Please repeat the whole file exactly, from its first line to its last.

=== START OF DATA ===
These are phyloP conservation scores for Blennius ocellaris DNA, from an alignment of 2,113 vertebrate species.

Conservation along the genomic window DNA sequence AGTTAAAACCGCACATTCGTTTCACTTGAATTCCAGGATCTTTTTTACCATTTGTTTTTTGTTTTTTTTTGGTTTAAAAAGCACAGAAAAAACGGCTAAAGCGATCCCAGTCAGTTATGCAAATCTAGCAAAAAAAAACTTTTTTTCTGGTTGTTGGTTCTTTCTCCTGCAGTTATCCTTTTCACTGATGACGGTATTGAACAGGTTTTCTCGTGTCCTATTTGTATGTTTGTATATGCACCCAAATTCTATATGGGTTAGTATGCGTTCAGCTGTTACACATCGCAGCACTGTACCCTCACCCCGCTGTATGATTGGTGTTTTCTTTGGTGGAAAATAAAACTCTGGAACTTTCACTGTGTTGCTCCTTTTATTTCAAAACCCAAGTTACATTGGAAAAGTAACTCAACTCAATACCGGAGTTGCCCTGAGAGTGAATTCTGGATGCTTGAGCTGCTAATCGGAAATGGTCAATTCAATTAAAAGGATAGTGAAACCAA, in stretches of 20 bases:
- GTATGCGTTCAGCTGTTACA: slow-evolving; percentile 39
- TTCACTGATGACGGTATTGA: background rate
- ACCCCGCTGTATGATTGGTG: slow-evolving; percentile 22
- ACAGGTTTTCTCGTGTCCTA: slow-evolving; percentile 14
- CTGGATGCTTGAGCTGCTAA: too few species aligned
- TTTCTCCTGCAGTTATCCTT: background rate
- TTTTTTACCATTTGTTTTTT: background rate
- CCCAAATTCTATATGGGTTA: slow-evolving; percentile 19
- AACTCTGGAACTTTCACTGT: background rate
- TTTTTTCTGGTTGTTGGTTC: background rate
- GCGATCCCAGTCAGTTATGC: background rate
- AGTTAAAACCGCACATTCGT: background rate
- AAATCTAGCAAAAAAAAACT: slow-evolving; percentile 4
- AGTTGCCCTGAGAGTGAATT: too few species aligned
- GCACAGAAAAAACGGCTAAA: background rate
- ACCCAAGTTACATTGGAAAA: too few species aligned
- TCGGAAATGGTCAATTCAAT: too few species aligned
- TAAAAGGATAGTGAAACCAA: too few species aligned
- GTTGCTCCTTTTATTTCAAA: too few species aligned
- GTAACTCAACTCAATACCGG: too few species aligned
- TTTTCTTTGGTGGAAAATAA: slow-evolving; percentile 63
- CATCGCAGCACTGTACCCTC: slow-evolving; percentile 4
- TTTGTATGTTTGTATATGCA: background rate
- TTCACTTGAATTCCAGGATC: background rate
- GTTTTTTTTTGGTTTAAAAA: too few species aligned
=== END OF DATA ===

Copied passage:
These are phyloP conservation scores for Blennius ocellaris DNA, from an alignment of 2,113 vertebrate species.

Conservation along the genomic window DNA sequence AGTTAAAACCGCACATTCGTTTCACTTGAATTCCAGGATCTTTTTTACCATTTGTTTTTTGTTTTTTTTTGGTTTAAAAAGCACAGAAAAAACGGCTAAAGCGATCCCAGTCAGTTATGCAAATCTAGCAAAAAAAAACTTTTTTTCTGGTTGTTGGTTCTTTCTCCTGCAGTTATCCTTTTCACTGATGACGGTATTGAACAGGTTTTCTCGTGTCCTATTTGTATGTTTGTATATGCACCCAAATTCTATATGGGTTAGTATGCGTTCAGCTGTTACACATCGCAGCACTGTACCCTCACCCCGCTGTATGATTGGTGTTTTCTTTGGTGGAAAATAAAACTCTGGAACTTTCACTGTGTTGCTCCTTTTATTTCAAAACCCAAGTTACATTGGAAAAGTAACTCAACTCAATACCGGAGTTGCCCTGAGAGTGAATTCTGGATGCTTGAGCTGCTAATCGGAAATGGTCAATTCAATTAAAAGGATAGTGAAACCAA, in stretches of 20 bases:
- GTATGCGTTCAGCTGTTACA: slow-evolving; percentile 39
- TTCACTGATGACGGTATTGA: background rate
- ACCCCGCTGTATGATTGGTG: slow-evolving; percentile 22
- ACAGGTTTTCTCGTGTCCTA: slow-evolving; percentile 14
- CTGGATGCTTGAGCTGCTAA: too few species aligned
- TTTCTCCTGCAGTTATCCTT: background rate
- TTTTTTACCATTTGTTTTTT: background rate
- CCCAAATTCTATATGGGTTA: slow-evolving; percentile 19
- AACTCTGGAACTTTCACTGT: background rate
- TTTTTTCTGGTTGTTGGTTC: background rate
- GCGATCCCAGTCAGTTATGC: background rate
- AGTTAAAACCGCACATTCGT: background rate
- AAATCTAGCAAAAAAAAACT: slow-evolving; percentile 4
- AGTTGCCCTGAGAGTGAATT: too few species aligned
- GCACAGAAAAAACGGCTAAA: background rate
- ACCCAAGTTACATTGGAAAA: too few species aligned
- TCGGAAATGGTCAATTCAAT: too few species aligned
- TAAAAGGATAGTGAAACCAA: too few species aligned
- GTTGCTCCTTTTATTTCAAA: too few species aligned
- GTAACTCAACTCAATACCGG: too few species aligned
- TTTTCTTTGGTGGAAAATAA: slow-evolving; percentile 63
- CATCGCAGCACTGTACCCTC: slow-evolving; percentile 4
- TTTGTATGTTTGTATATGCA: background rate
- TTCACTTGAATTCCAGGATC: background rate
- GTTTTTTTTTGGTTTAAAAA: too few species aligned